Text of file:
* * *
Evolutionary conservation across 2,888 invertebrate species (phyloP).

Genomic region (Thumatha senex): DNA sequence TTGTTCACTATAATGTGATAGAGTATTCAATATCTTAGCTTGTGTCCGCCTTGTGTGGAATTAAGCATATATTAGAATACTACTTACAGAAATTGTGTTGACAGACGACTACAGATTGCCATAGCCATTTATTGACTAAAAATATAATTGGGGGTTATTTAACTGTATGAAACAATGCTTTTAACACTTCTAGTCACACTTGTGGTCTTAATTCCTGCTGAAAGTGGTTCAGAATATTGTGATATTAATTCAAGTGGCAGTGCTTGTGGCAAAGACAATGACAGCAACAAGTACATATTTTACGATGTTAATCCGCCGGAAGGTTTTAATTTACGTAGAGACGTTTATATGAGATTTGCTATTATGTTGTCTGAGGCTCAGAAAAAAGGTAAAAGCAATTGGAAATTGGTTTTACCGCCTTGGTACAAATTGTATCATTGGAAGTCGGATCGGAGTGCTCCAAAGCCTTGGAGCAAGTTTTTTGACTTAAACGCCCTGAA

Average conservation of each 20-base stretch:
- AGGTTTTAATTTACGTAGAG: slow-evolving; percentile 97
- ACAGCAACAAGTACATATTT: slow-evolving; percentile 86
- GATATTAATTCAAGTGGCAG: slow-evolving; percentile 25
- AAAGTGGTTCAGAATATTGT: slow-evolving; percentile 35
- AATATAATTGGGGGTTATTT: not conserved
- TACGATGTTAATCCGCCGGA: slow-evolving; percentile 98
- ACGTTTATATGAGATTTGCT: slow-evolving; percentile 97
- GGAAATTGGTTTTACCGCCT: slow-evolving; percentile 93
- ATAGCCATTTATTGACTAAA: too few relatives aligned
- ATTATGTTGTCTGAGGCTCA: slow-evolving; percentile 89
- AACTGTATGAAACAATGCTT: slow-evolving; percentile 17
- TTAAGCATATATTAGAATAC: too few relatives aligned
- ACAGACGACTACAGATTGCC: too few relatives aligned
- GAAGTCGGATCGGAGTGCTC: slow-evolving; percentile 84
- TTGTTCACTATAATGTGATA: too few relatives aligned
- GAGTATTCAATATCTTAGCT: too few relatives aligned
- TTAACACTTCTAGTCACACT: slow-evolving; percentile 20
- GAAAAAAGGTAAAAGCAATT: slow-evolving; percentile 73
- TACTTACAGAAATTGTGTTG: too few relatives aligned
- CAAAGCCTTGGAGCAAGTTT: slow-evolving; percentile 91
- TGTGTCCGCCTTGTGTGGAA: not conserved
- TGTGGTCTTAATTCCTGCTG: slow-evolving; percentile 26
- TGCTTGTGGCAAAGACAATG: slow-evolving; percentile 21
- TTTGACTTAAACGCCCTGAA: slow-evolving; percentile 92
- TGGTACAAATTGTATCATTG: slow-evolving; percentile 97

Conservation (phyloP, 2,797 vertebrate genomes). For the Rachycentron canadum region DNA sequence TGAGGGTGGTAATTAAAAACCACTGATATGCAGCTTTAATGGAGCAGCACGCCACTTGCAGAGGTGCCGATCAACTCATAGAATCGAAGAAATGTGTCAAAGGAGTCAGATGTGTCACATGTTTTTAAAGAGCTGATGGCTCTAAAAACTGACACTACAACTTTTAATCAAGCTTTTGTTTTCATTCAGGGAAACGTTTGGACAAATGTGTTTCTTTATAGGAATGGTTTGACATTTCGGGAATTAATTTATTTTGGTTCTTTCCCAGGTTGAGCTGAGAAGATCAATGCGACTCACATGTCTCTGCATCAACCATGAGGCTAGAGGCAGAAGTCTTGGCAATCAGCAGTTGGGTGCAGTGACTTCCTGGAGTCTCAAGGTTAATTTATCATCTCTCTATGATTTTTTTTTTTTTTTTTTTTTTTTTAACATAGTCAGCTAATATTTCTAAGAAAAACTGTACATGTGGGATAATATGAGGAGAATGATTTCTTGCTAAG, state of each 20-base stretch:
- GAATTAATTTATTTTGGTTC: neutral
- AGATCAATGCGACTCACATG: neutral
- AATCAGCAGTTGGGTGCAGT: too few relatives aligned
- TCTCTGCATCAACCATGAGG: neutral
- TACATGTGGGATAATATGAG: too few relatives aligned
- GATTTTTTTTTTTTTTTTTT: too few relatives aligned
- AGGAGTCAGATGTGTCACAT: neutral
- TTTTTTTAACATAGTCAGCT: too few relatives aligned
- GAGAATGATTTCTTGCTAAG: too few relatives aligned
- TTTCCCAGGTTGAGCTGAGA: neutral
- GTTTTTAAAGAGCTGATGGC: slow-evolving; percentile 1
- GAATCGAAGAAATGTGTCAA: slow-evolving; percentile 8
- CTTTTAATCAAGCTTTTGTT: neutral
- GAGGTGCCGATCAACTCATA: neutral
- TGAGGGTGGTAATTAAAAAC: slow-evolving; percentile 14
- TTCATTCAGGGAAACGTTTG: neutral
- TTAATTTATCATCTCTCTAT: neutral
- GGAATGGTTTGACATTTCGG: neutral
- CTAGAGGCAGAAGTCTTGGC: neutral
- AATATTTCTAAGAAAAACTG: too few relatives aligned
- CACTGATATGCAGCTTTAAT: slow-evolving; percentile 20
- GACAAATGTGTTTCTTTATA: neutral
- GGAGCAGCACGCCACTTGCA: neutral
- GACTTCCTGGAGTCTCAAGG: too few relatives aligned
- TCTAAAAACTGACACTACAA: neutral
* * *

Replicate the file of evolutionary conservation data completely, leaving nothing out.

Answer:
Evolutionary conservation across 2,888 invertebrate species (phyloP).

Genomic region (Thumatha senex): DNA sequence TTGTTCACTATAATGTGATAGAGTATTCAATATCTTAGCTTGTGTCCGCCTTGTGTGGAATTAAGCATATATTAGAATACTACTTACAGAAATTGTGTTGACAGACGACTACAGATTGCCATAGCCATTTATTGACTAAAAATATAATTGGGGGTTATTTAACTGTATGAAACAATGCTTTTAACACTTCTAGTCACACTTGTGGTCTTAATTCCTGCTGAAAGTGGTTCAGAATATTGTGATATTAATTCAAGTGGCAGTGCTTGTGGCAAAGACAATGACAGCAACAAGTACATATTTTACGATGTTAATCCGCCGGAAGGTTTTAATTTACGTAGAGACGTTTATATGAGATTTGCTATTATGTTGTCTGAGGCTCAGAAAAAAGGTAAAAGCAATTGGAAATTGGTTTTACCGCCTTGGTACAAATTGTATCATTGGAAGTCGGATCGGAGTGCTCCAAAGCCTTGGAGCAAGTTTTTTGACTTAAACGCCCTGAA

Average conservation of each 20-base stretch:
- AGGTTTTAATTTACGTAGAG: slow-evolving; percentile 97
- ACAGCAACAAGTACATATTT: slow-evolving; percentile 86
- GATATTAATTCAAGTGGCAG: slow-evolving; percentile 25
- AAAGTGGTTCAGAATATTGT: slow-evolving; percentile 35
- AATATAATTGGGGGTTATTT: not conserved
- TACGATGTTAATCCGCCGGA: slow-evolving; percentile 98
- ACGTTTATATGAGATTTGCT: slow-evolving; percentile 97
- GGAAATTGGTTTTACCGCCT: slow-evolving; percentile 93
- ATAGCCATTTATTGACTAAA: too few relatives aligned
- ATTATGTTGTCTGAGGCTCA: slow-evolving; percentile 89
- AACTGTATGAAACAATGCTT: slow-evolving; percentile 17
- TTAAGCATATATTAGAATAC: too few relatives aligned
- ACAGACGACTACAGATTGCC: too few relatives aligned
- GAAGTCGGATCGGAGTGCTC: slow-evolving; percentile 84
- TTGTTCACTATAATGTGATA: too few relatives aligned
- GAGTATTCAATATCTTAGCT: too few relatives aligned
- TTAACACTTCTAGTCACACT: slow-evolving; percentile 20
- GAAAAAAGGTAAAAGCAATT: slow-evolving; percentile 73
- TACTTACAGAAATTGTGTTG: too few relatives aligned
- CAAAGCCTTGGAGCAAGTTT: slow-evolving; percentile 91
- TGTGTCCGCCTTGTGTGGAA: not conserved
- TGTGGTCTTAATTCCTGCTG: slow-evolving; percentile 26
- TGCTTGTGGCAAAGACAATG: slow-evolving; percentile 21
- TTTGACTTAAACGCCCTGAA: slow-evolving; percentile 92
- TGGTACAAATTGTATCATTG: slow-evolving; percentile 97

Conservation (phyloP, 2,797 vertebrate genomes). For the Rachycentron canadum region DNA sequence TGAGGGTGGTAATTAAAAACCACTGATATGCAGCTTTAATGGAGCAGCACGCCACTTGCAGAGGTGCCGATCAACTCATAGAATCGAAGAAATGTGTCAAAGGAGTCAGATGTGTCACATGTTTTTAAAGAGCTGATGGCTCTAAAAACTGACACTACAACTTTTAATCAAGCTTTTGTTTTCATTCAGGGAAACGTTTGGACAAATGTGTTTCTTTATAGGAATGGTTTGACATTTCGGGAATTAATTTATTTTGGTTCTTTCCCAGGTTGAGCTGAGAAGATCAATGCGACTCACATGTCTCTGCATCAACCATGAGGCTAGAGGCAGAAGTCTTGGCAATCAGCAGTTGGGTGCAGTGACTTCCTGGAGTCTCAAGGTTAATTTATCATCTCTCTATGATTTTTTTTTTTTTTTTTTTTTTTTTAACATAGTCAGCTAATATTTCTAAGAAAAACTGTACATGTGGGATAATATGAGGAGAATGATTTCTTGCTAAG, state of each 20-base stretch:
- GAATTAATTTATTTTGGTTC: neutral
- AGATCAATGCGACTCACATG: neutral
- AATCAGCAGTTGGGTGCAGT: too few relatives aligned
- TCTCTGCATCAACCATGAGG: neutral
- TACATGTGGGATAATATGAG: too few relatives aligned
- GATTTTTTTTTTTTTTTTTT: too few relatives aligned
- AGGAGTCAGATGTGTCACAT: neutral
- TTTTTTTAACATAGTCAGCT: too few relatives aligned
- GAGAATGATTTCTTGCTAAG: too few relatives aligned
- TTTCCCAGGTTGAGCTGAGA: neutral
- GTTTTTAAAGAGCTGATGGC: slow-evolving; percentile 1
- GAATCGAAGAAATGTGTCAA: slow-evolving; percentile 8
- CTTTTAATCAAGCTTTTGTT: neutral
- GAGGTGCCGATCAACTCATA: neutral
- TGAGGGTGGTAATTAAAAAC: slow-evolving; percentile 14
- TTCATTCAGGGAAACGTTTG: neutral
- TTAATTTATCATCTCTCTAT: neutral
- GGAATGGTTTGACATTTCGG: neutral
- CTAGAGGCAGAAGTCTTGGC: neutral
- AATATTTCTAAGAAAAACTG: too few relatives aligned
- CACTGATATGCAGCTTTAAT: slow-evolving; percentile 20
- GACAAATGTGTTTCTTTATA: neutral
- GGAGCAGCACGCCACTTGCA: neutral
- GACTTCCTGGAGTCTCAAGG: too few relatives aligned
- TCTAAAAACTGACACTACAA: neutral